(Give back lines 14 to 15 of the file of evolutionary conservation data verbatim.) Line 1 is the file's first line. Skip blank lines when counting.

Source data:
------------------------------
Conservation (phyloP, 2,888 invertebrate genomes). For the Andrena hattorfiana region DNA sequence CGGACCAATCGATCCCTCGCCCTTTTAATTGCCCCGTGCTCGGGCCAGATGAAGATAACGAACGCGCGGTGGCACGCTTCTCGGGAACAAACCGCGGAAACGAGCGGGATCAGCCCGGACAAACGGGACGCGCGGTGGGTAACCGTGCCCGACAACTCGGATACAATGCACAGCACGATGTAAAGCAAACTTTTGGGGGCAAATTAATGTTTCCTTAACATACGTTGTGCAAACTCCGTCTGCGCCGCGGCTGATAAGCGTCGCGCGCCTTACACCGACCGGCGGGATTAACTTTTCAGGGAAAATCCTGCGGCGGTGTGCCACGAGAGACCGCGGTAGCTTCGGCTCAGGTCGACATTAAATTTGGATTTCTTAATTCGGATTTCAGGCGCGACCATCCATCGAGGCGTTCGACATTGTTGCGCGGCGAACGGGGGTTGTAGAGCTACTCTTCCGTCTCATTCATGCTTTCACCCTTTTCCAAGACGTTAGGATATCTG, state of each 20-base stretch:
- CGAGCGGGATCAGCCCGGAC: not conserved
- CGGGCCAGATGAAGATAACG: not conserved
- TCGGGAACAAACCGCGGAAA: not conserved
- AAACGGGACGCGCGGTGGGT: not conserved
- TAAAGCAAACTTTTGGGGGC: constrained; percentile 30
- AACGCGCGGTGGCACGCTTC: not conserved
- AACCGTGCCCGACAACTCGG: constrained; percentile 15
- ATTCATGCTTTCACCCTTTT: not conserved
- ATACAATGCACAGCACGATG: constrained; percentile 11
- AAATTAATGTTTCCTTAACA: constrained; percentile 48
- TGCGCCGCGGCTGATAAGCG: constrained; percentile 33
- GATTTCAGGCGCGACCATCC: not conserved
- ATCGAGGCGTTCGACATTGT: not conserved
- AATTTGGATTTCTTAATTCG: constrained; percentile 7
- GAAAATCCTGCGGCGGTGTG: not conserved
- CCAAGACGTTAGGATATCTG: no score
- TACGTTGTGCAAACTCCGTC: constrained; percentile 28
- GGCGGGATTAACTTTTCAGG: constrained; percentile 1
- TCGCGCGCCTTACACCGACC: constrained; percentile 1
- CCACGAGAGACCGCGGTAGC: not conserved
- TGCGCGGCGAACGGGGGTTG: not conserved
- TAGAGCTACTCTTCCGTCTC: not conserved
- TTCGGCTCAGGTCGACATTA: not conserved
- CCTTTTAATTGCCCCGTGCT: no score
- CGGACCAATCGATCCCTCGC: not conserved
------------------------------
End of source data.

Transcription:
- ATCGAGGCGTTCGACATTGT: not conserved
- AATTTGGATTTCTTAATTCG: constrained; percentile 7